Regal, submissive, smug, and primal. Browse the sculptures of Beth Cavener and you’ll see both predators and prey – predominantly hares – suspended in postures that powerfully portray the fused emotional tangles of both man and beast. In a world in which technology keeps us physically distant from people, humans are largely “out of their bodies” and inside their own heads, and as a result, many of us have lost touch with our feelings. But the sculptures of Beth Cavener are helping to bridge the head/heart gap by quickly and effectively transporting us to a grittier, more sensual place in time when we didn’t merely gape at animals in cages – we walked among them.
The daughter of a scientist, Cavener (also known as Beth Cavener Stichter) has stated that for a great many years – since the time she was a girl in fact- she has viewed people as caricatures; as animals. So while her fans might see a hare, a goat, a wolf, and a capybara-like beast (Cavener’s four favorite archetypes), the backstories of these animals are very personal to the artist, and their development involves a deep and meditative process of self-reflection. The artist muses over, plans, sketches, and eventually immortalizes friends, neighbors, former lovers, or fleeting strangers she witnesses in passing (all whom left a significant emotional impression) in her chosen medium – commercial clay called Soldate 60.
“What (my subjects) all have in common” Cavener stated in a 2012 interview, “is that some aspect of their human character- whether it is alluring or repulsive- struck me, and I have sought to understand and articulate that moment through these animal skins.”
Cavener created five evocative, visceral works for a 2015 group ceramics show at Peters Projects in New Mexico titled “Trophies and Prey: A Contemporary Bestiary”. The artist gave the sculptures the following titles: Trapped, Forgiveness, Kept, Unrequited, and Committed; all words relating to the deep, tumultuous nature of romantic, human relationships. And did she succeed at conveying these states of being? Indeed she did, with flying colors, and all in her signature language of fluid gesture and palpable tension.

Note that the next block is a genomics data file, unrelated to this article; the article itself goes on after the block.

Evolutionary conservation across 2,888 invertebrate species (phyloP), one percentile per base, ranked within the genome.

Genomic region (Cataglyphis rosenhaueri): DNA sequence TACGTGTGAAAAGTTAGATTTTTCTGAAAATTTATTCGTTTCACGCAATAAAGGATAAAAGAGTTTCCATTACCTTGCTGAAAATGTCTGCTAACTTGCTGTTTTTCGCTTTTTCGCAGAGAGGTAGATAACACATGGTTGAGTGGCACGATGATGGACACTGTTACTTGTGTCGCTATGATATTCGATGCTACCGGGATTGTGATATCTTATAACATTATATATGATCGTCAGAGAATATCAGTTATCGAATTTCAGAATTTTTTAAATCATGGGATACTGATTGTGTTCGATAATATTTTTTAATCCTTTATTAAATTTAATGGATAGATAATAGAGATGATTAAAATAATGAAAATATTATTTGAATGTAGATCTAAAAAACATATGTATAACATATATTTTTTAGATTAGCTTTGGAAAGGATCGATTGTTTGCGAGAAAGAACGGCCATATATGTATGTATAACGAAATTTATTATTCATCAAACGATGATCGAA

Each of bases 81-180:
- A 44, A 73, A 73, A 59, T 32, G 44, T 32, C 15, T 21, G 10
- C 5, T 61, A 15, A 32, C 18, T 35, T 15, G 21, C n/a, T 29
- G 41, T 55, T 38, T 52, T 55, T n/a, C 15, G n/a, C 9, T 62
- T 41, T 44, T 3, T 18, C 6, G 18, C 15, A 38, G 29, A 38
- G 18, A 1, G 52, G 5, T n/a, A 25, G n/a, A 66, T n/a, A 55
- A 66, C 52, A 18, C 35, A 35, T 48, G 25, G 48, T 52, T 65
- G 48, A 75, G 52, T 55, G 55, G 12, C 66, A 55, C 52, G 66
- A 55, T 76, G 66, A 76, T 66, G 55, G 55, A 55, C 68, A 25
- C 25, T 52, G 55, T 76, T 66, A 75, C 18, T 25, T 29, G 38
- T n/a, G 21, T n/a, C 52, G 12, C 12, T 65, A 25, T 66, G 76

The artist’s process is focused and intense. Cavener first chooses to hone in on a specific emotional state, such as fear or aggression. She then takes two years creating six to eight characters that deal with those two emotions. And as any devoted introspective will attest, making the time to explore a specific emotion – and REALLY committing to locking yourself up in that train – will give you powerful insight into reading and depicting the spectrum of nuances therein.
For example, while working the six to eight pieces devoted to, say, anger, Cavener would begin her “intense, over the top, probably largely unnecessary” process of building pipe armatures, sculpting, cutting, hollowing, firing, re-assembling, and painting. And, thus engaged, she would think about and work through the questions she has about anger. Cavener, who spends a great deal of time alone in her studio, has stated that a large portion of her work focuses on loneliness, a state of being she has attested to feeling comfortable with “even though she is not happy being there.”
Her process is exploratory and brave. To face any powerful emotion (especially anger) this intimately is to dive, head first, into a large pool filled with blood-red water while wearing an underwater iPod blasting death metal. You hold your breath and explore every inch of that pool, while maintaining enough sanity and artistic vision to translate all that you’ve ingested into a large, structurally complicated, aesthetically stunning (and believable) animal embodiment.
Like a modern-day Sherlock Holmes, Cavener is a keen observer who has learned to read the countless minute details of human interactions and behavior.
“The things we leave unsaid are far more important than the words spoken out-loud to one another. I have learned to read meaning in the subtler signs; a look, the way one holds one’s hands, the incline of the head, and the slightest unconscious gesture. I rely on animal body language in my work as a metaphor for these underlying patterns, transforming the animal subjects into human psychological portraits.”
By using specific animals as symbols and stereotypes, Beth Cavener depicts human conflicts and consequences much like Aesop did in his well-known ancient Greek fables. Cavener illustrates compelling human situations not with words but in clay, by using fauna she so expertly nurtures from conception to birth, sometimes using as much as two thousand pounds of clay at the outset.
So aside from their beauty, their stellar craftsmanship, the personalities that leap forth from their eyes…what is the “real” gift given to us by Cavener’s sculptures? Empathy. By spending time with her animals, whereby allowing them to enter our psychological domains, we are subtly increasing our empathic connections with other sentient mammals. And in the end, we just might behave ourselves in a more civilized, compassionate manner.